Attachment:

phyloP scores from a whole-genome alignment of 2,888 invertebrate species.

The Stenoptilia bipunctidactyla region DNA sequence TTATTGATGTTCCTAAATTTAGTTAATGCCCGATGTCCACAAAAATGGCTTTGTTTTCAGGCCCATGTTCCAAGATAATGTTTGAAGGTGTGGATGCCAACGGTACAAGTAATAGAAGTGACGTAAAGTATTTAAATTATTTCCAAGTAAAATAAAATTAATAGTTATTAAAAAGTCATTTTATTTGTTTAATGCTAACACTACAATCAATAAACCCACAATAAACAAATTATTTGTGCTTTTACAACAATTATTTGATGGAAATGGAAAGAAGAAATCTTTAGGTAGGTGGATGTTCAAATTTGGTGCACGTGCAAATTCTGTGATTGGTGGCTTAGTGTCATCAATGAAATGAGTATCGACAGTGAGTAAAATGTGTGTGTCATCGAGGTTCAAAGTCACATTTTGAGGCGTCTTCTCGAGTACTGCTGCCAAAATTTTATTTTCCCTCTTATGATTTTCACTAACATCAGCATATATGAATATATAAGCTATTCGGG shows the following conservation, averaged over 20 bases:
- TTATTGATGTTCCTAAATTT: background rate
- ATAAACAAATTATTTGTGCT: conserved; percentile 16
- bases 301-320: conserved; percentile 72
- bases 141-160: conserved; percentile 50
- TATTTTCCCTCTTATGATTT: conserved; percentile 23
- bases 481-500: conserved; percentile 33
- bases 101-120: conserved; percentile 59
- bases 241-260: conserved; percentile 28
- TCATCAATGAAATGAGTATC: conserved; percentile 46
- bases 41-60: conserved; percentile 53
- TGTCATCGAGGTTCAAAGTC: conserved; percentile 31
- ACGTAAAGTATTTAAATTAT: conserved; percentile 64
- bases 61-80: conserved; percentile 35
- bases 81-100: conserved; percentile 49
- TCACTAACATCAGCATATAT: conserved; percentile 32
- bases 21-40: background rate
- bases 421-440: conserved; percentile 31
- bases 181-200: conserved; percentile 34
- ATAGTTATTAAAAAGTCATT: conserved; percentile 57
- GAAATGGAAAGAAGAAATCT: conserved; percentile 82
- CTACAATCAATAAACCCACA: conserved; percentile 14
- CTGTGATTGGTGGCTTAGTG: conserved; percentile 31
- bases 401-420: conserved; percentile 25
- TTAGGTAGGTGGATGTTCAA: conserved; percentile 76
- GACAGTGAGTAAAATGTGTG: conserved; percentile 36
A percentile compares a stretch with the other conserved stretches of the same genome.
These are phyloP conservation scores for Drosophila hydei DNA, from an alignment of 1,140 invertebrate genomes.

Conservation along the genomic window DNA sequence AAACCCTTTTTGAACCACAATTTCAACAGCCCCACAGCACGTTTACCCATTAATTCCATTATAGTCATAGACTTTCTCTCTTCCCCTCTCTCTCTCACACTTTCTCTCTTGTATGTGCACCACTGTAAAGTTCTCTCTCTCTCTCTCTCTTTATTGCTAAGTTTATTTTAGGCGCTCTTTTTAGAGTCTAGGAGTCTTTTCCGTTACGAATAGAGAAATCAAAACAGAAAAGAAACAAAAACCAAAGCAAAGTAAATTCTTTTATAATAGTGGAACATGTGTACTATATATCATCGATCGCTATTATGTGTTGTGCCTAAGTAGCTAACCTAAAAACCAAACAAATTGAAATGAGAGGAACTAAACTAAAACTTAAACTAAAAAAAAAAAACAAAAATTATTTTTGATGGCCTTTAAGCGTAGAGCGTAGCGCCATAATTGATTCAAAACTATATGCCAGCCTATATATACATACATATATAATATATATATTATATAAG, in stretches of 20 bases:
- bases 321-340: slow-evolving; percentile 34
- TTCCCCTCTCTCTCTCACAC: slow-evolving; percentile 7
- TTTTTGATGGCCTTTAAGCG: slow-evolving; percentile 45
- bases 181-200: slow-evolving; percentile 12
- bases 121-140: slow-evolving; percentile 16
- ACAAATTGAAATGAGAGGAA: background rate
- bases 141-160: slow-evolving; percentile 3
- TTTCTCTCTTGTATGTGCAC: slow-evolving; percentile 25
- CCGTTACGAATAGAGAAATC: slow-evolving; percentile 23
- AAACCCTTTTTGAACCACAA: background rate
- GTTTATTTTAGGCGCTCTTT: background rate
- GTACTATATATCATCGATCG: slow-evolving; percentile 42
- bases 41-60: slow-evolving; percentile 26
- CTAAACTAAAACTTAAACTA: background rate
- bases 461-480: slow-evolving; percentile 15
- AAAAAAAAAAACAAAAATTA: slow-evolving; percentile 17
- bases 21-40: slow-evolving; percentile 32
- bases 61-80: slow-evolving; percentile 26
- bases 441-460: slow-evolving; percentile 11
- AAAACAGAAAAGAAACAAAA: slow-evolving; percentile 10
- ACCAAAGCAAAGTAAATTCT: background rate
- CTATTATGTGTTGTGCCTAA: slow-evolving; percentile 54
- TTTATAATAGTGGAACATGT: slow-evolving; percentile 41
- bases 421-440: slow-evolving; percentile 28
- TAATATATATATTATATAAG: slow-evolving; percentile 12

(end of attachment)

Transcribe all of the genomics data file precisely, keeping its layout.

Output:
phyloP scores from a whole-genome alignment of 2,888 invertebrate species.

The Stenoptilia bipunctidactyla region DNA sequence TTATTGATGTTCCTAAATTTAGTTAATGCCCGATGTCCACAAAAATGGCTTTGTTTTCAGGCCCATGTTCCAAGATAATGTTTGAAGGTGTGGATGCCAACGGTACAAGTAATAGAAGTGACGTAAAGTATTTAAATTATTTCCAAGTAAAATAAAATTAATAGTTATTAAAAAGTCATTTTATTTGTTTAATGCTAACACTACAATCAATAAACCCACAATAAACAAATTATTTGTGCTTTTACAACAATTATTTGATGGAAATGGAAAGAAGAAATCTTTAGGTAGGTGGATGTTCAAATTTGGTGCACGTGCAAATTCTGTGATTGGTGGCTTAGTGTCATCAATGAAATGAGTATCGACAGTGAGTAAAATGTGTGTGTCATCGAGGTTCAAAGTCACATTTTGAGGCGTCTTCTCGAGTACTGCTGCCAAAATTTTATTTTCCCTCTTATGATTTTCACTAACATCAGCATATATGAATATATAAGCTATTCGGG shows the following conservation, averaged over 20 bases:
- TTATTGATGTTCCTAAATTT: background rate
- ATAAACAAATTATTTGTGCT: conserved; percentile 16
- bases 301-320: conserved; percentile 72
- bases 141-160: conserved; percentile 50
- TATTTTCCCTCTTATGATTT: conserved; percentile 23
- bases 481-500: conserved; percentile 33
- bases 101-120: conserved; percentile 59
- bases 241-260: conserved; percentile 28
- TCATCAATGAAATGAGTATC: conserved; percentile 46
- bases 41-60: conserved; percentile 53
- TGTCATCGAGGTTCAAAGTC: conserved; percentile 31
- ACGTAAAGTATTTAAATTAT: conserved; percentile 64
- bases 61-80: conserved; percentile 35
- bases 81-100: conserved; percentile 49
- TCACTAACATCAGCATATAT: conserved; percentile 32
- bases 21-40: background rate
- bases 421-440: conserved; percentile 31
- bases 181-200: conserved; percentile 34
- ATAGTTATTAAAAAGTCATT: conserved; percentile 57
- GAAATGGAAAGAAGAAATCT: conserved; percentile 82
- CTACAATCAATAAACCCACA: conserved; percentile 14
- CTGTGATTGGTGGCTTAGTG: conserved; percentile 31
- bases 401-420: conserved; percentile 25
- TTAGGTAGGTGGATGTTCAA: conserved; percentile 76
- GACAGTGAGTAAAATGTGTG: conserved; percentile 36
A percentile compares a stretch with the other conserved stretches of the same genome.
These are phyloP conservation scores for Drosophila hydei DNA, from an alignment of 1,140 invertebrate genomes.

Conservation along the genomic window DNA sequence AAACCCTTTTTGAACCACAATTTCAACAGCCCCACAGCACGTTTACCCATTAATTCCATTATAGTCATAGACTTTCTCTCTTCCCCTCTCTCTCTCACACTTTCTCTCTTGTATGTGCACCACTGTAAAGTTCTCTCTCTCTCTCTCTCTTTATTGCTAAGTTTATTTTAGGCGCTCTTTTTAGAGTCTAGGAGTCTTTTCCGTTACGAATAGAGAAATCAAAACAGAAAAGAAACAAAAACCAAAGCAAAGTAAATTCTTTTATAATAGTGGAACATGTGTACTATATATCATCGATCGCTATTATGTGTTGTGCCTAAGTAGCTAACCTAAAAACCAAACAAATTGAAATGAGAGGAACTAAACTAAAACTTAAACTAAAAAAAAAAAACAAAAATTATTTTTGATGGCCTTTAAGCGTAGAGCGTAGCGCCATAATTGATTCAAAACTATATGCCAGCCTATATATACATACATATATAATATATATATTATATAAG, in stretches of 20 bases:
- bases 321-340: slow-evolving; percentile 34
- TTCCCCTCTCTCTCTCACAC: slow-evolving; percentile 7
- TTTTTGATGGCCTTTAAGCG: slow-evolving; percentile 45
- bases 181-200: slow-evolving; percentile 12
- bases 121-140: slow-evolving; percentile 16
- ACAAATTGAAATGAGAGGAA: background rate
- bases 141-160: slow-evolving; percentile 3
- TTTCTCTCTTGTATGTGCAC: slow-evolving; percentile 25
- CCGTTACGAATAGAGAAATC: slow-evolving; percentile 23
- AAACCCTTTTTGAACCACAA: background rate
- GTTTATTTTAGGCGCTCTTT: background rate
- GTACTATATATCATCGATCG: slow-evolving; percentile 42
- bases 41-60: slow-evolving; percentile 26
- CTAAACTAAAACTTAAACTA: background rate
- bases 461-480: slow-evolving; percentile 15
- AAAAAAAAAAACAAAAATTA: slow-evolving; percentile 17
- bases 21-40: slow-evolving; percentile 32
- bases 61-80: slow-evolving; percentile 26
- bases 441-460: slow-evolving; percentile 11
- AAAACAGAAAAGAAACAAAA: slow-evolving; percentile 10
- ACCAAAGCAAAGTAAATTCT: background rate
- CTATTATGTGTTGTGCCTAA: slow-evolving; percentile 54
- TTTATAATAGTGGAACATGT: slow-evolving; percentile 41
- bases 421-440: slow-evolving; percentile 28
- TAATATATATATTATATAAG: slow-evolving; percentile 12